IMG_11071

Or can we? I’m not sure who started this, but I’ve heard the message all my life that a wish is as good as it needs to be. We live in a Disney fantasy. Wish to be an astronaut and it will happen. Want to be a billionaire hard enough and the dollars must — must — eventually roll in.

Well, it is all bullshit, isn’t it? I know people had good intentions and wanted to be encouraging, but this led to children getting ribbons for just showing up, and trophies for “participating,” even if they sucked at whatever game it was. I don’t think that’s such a good thing to do to a kid. I’m not advocating cruelty, but merely truth. “You are going to need to practice a whole hell of a lot if you want to play the piano in a way that doesn’t hurt people’s ears.” What do you think?

My own experience and thinking falls more in line with Pressfield’s, below. We are the sculptors of much of our own destiny, taking the raw clay of us and scraping away things that don’t belong, and shaping the rest into the true realized self. It takes a lifetime. It’s frustrating for the young, but this is something that just takes time. A lifetime.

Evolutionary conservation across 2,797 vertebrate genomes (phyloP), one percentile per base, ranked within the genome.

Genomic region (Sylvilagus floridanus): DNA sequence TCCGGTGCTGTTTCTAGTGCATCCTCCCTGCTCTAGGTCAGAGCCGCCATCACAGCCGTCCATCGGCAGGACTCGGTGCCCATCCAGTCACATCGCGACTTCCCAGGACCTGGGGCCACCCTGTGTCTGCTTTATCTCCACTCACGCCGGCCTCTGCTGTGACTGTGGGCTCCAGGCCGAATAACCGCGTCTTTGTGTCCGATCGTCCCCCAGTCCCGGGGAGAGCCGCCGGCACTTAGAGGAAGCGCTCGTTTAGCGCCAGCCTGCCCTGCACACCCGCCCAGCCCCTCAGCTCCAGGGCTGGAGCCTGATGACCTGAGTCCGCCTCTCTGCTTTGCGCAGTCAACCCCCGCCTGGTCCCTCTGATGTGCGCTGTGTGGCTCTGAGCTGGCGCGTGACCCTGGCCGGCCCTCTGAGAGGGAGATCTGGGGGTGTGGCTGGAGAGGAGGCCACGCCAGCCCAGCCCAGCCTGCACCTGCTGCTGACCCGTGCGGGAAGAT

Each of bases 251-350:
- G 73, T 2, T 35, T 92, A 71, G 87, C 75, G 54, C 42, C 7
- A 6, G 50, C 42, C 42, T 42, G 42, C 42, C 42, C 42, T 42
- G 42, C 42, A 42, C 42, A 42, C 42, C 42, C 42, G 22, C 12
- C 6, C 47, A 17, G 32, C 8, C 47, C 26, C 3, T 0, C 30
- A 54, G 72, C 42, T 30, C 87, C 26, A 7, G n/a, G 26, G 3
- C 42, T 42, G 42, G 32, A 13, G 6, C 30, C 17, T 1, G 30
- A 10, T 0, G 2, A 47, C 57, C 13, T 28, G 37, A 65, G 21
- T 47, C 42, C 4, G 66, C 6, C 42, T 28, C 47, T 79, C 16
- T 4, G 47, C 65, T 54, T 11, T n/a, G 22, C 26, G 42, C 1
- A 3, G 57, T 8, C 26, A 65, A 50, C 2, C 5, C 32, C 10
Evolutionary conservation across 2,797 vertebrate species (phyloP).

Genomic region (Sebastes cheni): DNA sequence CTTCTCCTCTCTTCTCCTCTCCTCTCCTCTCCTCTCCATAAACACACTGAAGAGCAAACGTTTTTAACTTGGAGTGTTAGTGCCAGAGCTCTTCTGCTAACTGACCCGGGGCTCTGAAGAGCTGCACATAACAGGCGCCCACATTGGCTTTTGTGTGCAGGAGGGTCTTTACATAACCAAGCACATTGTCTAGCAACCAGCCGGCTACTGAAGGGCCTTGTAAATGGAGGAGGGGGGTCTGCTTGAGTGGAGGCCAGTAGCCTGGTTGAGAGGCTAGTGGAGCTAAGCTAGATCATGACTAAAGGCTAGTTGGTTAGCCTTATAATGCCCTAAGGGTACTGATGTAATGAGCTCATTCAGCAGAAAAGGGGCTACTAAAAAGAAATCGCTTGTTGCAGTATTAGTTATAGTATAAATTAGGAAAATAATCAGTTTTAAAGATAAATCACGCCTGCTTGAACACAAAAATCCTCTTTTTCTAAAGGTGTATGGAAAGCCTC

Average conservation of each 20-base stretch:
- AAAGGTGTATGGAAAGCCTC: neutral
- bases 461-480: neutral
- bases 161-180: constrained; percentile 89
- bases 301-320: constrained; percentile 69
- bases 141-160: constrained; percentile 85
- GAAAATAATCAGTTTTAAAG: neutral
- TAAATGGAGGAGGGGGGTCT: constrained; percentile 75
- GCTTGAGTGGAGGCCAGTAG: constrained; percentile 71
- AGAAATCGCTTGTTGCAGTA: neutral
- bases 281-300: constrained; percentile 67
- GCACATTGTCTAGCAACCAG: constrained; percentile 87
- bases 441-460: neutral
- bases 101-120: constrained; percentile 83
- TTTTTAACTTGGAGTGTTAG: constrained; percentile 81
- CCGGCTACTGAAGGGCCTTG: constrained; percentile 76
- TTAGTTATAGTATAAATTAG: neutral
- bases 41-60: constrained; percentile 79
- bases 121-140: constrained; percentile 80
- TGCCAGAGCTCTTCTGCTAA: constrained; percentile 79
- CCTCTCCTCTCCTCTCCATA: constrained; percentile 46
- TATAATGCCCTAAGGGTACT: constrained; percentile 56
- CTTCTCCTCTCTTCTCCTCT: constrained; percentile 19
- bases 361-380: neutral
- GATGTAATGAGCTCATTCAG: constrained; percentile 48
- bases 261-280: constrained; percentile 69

But we can’t control everything. By no means all, as others act upon our lives and random chance acts on the paths we’re on, and the Universe has a perverse sense of humor.

But isn’t it a big enough job to just be active in our own creation, using whatever raw materials we’re born with or find around us?

“We come into this world with a specific, personal destiny. We have a job to do, a calling to enact, a self to become. We are who we are from the cradle, and we’re stuck with it.

“Our job in this lifetime is not to shape ourselves into some ideal we imagine we ought to be, but to find out who we already are and become it.

“The artist and the mother are vehicles, not originators. They don’t create the new life, they only bear it. This is why birth is such a humbling experience. The new mom weeps in awe at the little miracle in her arms. She knows it came out of her but not from her, through her but not of her.”
― Steven PressfieldThe War of Art: Break Through the Blocks & Win Your Inner Creative Battles

Advertisements